Amid mounting concerns of an impending ground invasion in Rafah, the most southern zone of the besieged strip, ActionAid is warning that any intensification in attacks on the governate would have utterly disastrous consequences. Currently harboring over half of Gaza’s entire population, more than five times its usual population, any attacks would undoubtedly cause a high number of casualties and make the distribution of aid even more challenging.
There is nowhere left for people in Gaza to flee. More than 85% of its 2.3 million inhabitants have been forced to leave their homes over the last four months, with many displaced multiple times. The huge influx of people arriving in Rafah has already put an enormous strain on infrastructure and resources, yet people are continuing to arrive in their thousands because they quite literally have nowhere else to go. Overcrowding is extreme, with any available space taken up by tents, some of which are home to up to 12 people and there is often only a single toilet that hundreds of people must share.
Raneem, 21, who is also living in a school shelter, said:
“It is a major crisis: there is no water, no cleaning materials, few bathrooms, and there are a lot of people from outside [the shelter] coming in to use them. The water flows once every three days, and just for a half an hour, and then it stops. It does not flow continuously at night, and there are no toilet paper or cleaning materials. “
Meanwhile, food is becoming so scarce that people are resorting to eating grass, ActionAid has learned. Every single person in Gaza is now hungry, and people have just 1.5 to 2 liters of unsafe water per day to meet all their needs. Without enough to eat and without adequate clothing for the cold and rainy weather, people are more susceptible to diseases and infections, which are rapidly spreading through the population.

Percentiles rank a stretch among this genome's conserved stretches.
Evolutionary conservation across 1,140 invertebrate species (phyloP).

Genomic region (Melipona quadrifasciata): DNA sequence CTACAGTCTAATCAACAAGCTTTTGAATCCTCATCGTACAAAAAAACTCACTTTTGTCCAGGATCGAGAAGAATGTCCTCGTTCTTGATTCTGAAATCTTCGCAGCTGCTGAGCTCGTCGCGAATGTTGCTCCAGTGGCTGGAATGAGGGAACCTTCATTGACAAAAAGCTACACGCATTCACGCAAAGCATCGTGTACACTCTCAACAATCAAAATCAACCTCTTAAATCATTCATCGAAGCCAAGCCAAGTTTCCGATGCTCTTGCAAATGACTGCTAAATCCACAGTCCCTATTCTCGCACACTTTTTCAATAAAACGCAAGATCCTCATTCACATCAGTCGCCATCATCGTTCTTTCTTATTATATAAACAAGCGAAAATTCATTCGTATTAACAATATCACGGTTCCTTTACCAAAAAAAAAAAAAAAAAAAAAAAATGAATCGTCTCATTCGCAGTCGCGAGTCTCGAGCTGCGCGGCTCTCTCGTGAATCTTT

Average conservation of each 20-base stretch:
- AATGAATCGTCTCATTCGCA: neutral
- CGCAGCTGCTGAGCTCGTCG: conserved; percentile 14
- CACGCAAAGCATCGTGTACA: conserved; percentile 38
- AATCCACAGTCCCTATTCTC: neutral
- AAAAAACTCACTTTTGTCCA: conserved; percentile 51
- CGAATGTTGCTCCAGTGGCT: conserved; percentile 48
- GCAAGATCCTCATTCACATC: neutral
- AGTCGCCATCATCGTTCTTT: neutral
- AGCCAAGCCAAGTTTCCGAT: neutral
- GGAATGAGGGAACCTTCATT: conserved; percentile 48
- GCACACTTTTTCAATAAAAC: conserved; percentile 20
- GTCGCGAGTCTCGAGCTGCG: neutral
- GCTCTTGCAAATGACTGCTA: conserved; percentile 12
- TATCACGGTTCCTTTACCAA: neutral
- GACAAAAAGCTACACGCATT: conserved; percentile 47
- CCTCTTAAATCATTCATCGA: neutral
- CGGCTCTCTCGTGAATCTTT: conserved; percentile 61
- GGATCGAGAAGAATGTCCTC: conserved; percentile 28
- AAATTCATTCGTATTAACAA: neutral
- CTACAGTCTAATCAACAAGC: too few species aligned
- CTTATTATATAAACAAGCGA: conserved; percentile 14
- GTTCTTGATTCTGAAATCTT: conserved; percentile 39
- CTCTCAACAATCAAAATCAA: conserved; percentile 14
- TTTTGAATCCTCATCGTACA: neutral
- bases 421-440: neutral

Iman is a mother of four currently living in a displaced persons camp. Both she and her husband are severely visually impaired, which makes coping with their current conditions even harder. She said:
“It is very difficult for someone who is visually impaired to live in a tent. I cannot do my laundry, cannot cook, and cannot make a fire to cook. The environmental pollution here is causing diarrhea, vomiting, and stomach aches, not to mention the emotional distress we are facing. Life is very difficult. Even those who survived the Nakba in 1948 said these are darker times than back then. Thankfully bread is available again, but we sadly don’t have the money for it.”
Riham Jafari, Advocacy and Communications Coordinator at ActionAid Palestine said:
“We are deeply concerned by reports of a potential ground invasion in Rafah and increased airstrikes on the area. Let us be absolutely clear: any intensification of hostilities in Rafah, where more than 1.4million people are sheltering, would be absolutely disastrous. More than 27,000 people have already been killed in this months-long nightmare in Gaza: it is impossible to see how this number wouldn’t soar even higher if the final remaining supposedly safe place in the strip came under attack. Where on earth is Gaza’s exhausted and starving population supposed to go?
People are now so desperate that they’re eating grass in a last attempt to stave off hunger. Meanwhile infections and diseases are running rampant amid such overcrowded conditions. The only thing that will stop this situation spinning even further out of control is an immediate and permanent ceasefire – it’s the only way to stop more lives being lost and to allow enough lifesaving aid to enter the territory.”
For media requests, please email Jenna.Farineau@actionaid.org or call 202-731-9593.
- Niranjali Amerasinghe, Executive Director of ActionAid USA
- Riham Jafari, Coordinator of Advocacy and Communication for ActionAid Palestine
ActionAid is a global federation working with more than 41 million people living in more than 71 of the world’s poorest countries. We want to see a just, fair, and sustainable world, in which everybody enjoys the right to a life of dignity, and freedom from poverty and oppression. We work to achieve social justice and gender equality and to eradicate poverty.